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Cablegate: Israel Media Reaction

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DE RUEHTV #2139/01 2630952
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P 190952Z SEP 08
FM AMEMBASSY TEL AVIV
TO RUEHC/SECSTATE WASHDC PRIORITY 8481
RHEHAAA/WHITE HOUSE WASHDC PRIORITY
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RUEADWD/DA WASHDC PRIORITY
RHMFIUU/CNO WASHINGTON DC PRIORITY
RHEFDIA/DIA WASHINGTON DC PRIORITY
RUEKJCS/JOINT STAFF WASHDC PRIORITY
RUEHAD/AMEMBASSY ABU DHABI PRIORITY 4412
RUEHAS/AMEMBASSY ALGIERS PRIORITY 1018
RUEHAM/AMEMBASSY AMMAN PRIORITY 4765
RUEHAK/AMEMBASSY ANKARA PRIORITY 5202
RUEHLB/AMEMBASSY BEIRUT PRIORITY 4414
RUEHEG/AMEMBASSY CAIRO PRIORITY 2775
RUEHDM/AMEMBASSY DAMASCUS PRIORITY 5175
RUEHLO/AMEMBASSY LONDON PRIORITY 2036
RUEHFR/AMEMBASSY PARIS PRIORITY 0258
RUEHRB/AMEMBASSY RABAT PRIORITY 9014
RUEHRO/AMEMBASSY ROME PRIORITY 6495
RUEHRH/AMEMBASSY RIYADH PRIORITY 1419
RUEHTU/AMEMBASSY TUNIS PRIORITY 5516
RUCNDT/USMISSION USUN NEW YORK PRIORITY 7478
RUEHJI/AMCONSUL JEDDAH PRIORITY 0344
RUEHJM/AMCONSUL JERUSALEM PRIORITY 0476
RHMFISS/CDR USCENTCOM MACDILL AFB FL PRIORITY
RHMFISS/COMSOCEUR VAIHINGEN GE PRIORITY
RHMFIUU/COMSIXTHFLT PRIORITY

UNCLAS TEL AVIV 002139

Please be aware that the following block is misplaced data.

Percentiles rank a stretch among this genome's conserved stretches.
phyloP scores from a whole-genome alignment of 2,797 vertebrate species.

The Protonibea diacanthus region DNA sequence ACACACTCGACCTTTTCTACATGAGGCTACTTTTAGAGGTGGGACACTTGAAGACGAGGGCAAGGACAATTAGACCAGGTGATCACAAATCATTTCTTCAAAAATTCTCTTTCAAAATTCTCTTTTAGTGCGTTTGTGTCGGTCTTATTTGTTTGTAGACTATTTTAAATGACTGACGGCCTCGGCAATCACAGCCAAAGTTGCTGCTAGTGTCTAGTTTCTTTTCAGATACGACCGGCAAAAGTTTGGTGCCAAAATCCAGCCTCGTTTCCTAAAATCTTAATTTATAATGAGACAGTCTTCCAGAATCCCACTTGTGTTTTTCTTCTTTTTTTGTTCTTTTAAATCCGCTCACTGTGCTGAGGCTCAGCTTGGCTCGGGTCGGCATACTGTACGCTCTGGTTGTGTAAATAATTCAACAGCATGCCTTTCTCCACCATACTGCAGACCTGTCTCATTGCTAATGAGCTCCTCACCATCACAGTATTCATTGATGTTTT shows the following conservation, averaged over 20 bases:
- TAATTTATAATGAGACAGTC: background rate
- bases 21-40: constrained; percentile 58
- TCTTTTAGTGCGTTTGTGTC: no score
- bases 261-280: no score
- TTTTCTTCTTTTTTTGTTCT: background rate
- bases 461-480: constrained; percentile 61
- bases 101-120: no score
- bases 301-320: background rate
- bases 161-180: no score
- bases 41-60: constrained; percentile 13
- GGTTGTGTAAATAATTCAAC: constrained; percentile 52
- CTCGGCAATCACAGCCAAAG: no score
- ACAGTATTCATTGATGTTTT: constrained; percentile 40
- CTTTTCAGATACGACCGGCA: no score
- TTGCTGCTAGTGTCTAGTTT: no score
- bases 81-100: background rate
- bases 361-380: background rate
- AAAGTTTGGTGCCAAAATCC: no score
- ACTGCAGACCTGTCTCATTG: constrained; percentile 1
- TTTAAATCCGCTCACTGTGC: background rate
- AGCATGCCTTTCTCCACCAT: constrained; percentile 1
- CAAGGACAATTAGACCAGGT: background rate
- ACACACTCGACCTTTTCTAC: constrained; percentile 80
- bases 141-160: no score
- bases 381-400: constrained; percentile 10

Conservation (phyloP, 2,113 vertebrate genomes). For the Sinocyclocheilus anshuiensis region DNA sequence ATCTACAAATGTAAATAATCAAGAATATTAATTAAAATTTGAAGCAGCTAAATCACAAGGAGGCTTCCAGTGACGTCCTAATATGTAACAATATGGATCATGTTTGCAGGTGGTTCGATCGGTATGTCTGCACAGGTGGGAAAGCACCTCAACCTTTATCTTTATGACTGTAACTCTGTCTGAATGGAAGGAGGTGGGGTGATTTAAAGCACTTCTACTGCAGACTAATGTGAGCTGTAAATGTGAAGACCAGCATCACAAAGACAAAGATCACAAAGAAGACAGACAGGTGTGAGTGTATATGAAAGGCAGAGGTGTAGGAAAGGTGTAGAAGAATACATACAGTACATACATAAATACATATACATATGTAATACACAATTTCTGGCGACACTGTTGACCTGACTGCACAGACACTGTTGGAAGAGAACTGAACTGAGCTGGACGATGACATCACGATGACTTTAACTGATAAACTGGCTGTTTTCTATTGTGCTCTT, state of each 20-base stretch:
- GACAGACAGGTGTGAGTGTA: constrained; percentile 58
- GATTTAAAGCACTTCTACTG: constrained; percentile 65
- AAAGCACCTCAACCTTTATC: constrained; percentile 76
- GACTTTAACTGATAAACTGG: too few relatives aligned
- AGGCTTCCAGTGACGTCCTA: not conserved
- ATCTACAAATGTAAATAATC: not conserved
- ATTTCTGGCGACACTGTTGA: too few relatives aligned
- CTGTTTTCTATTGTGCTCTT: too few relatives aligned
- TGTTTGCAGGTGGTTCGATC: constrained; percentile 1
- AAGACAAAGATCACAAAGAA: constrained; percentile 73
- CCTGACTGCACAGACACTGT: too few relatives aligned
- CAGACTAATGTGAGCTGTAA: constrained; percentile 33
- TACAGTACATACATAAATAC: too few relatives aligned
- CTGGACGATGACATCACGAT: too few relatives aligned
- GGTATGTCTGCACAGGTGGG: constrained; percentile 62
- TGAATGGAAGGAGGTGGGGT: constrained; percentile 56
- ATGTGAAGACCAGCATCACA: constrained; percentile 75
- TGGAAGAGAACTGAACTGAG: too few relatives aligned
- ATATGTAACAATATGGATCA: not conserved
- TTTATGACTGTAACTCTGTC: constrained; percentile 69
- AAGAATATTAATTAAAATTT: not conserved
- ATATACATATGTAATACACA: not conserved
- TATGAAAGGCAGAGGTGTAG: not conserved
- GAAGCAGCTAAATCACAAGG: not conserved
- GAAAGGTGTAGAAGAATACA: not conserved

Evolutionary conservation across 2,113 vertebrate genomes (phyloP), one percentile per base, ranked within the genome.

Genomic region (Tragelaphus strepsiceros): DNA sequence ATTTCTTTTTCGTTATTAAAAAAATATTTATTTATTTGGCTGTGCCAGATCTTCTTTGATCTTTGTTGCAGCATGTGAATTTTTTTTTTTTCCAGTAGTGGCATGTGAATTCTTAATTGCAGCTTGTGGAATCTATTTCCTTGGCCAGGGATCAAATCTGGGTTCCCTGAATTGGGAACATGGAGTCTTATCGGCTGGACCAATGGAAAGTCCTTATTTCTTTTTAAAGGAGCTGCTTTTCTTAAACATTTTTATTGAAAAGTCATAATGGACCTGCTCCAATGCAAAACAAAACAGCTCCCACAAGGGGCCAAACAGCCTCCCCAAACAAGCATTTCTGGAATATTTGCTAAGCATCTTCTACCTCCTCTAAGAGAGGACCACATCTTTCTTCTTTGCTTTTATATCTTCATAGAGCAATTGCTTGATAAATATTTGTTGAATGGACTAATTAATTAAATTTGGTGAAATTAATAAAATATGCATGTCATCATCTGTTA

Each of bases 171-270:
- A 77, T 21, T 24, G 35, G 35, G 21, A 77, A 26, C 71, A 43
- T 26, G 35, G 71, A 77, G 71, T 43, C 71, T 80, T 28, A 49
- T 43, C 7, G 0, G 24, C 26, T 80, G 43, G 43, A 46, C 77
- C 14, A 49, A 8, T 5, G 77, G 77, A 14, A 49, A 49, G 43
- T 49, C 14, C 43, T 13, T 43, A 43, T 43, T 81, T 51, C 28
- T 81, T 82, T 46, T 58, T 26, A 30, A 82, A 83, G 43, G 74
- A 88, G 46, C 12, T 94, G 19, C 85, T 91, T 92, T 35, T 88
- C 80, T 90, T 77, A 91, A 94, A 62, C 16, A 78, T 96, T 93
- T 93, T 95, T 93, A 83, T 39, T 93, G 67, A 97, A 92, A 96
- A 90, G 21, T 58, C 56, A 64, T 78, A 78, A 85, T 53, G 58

STATE FOR NEA, NEA/IPA, NEA/PPD

WHITE HOUSE FOR PRESS OFFICE, SIT ROOM
NSC FOR NEA STAFF

SECDEF WASHDC FOR USDP/ASD-PA/ASD-ISA
HQ USAF FOR XOXX
DA WASHDC FOR SASA
JOINT STAFF WASHDC FOR PA
CDR USCENTCOM MACDILL AFB FL FOR POLAD/USIA ADVISOR
COMSOCEUR VAIHINGEN GE FOR PAO/POLAD
COMSIXTHFLT FOR 019

JERUSALEM ALSO ICD
LONDON ALSO FOR HKANONA AND POL
PARIS ALSO FOR POL
ROME FOR MFO

SIPDIS
E.O. 12958: N/A
TAGS: OPRC KMDR IS

SUBJECT: ISRAEL MEDIA REACTION

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SUBJECTS COVERED IN THIS REPORT:
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Mideast

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Key stories in the media:
-------------------------

Electronic media reported that FM Tzipi Livni hinted this morning
during a session of the Kadima faction that PM Ehud Olmert should
resign immediately.

All media reported that following his defeat in the Kadima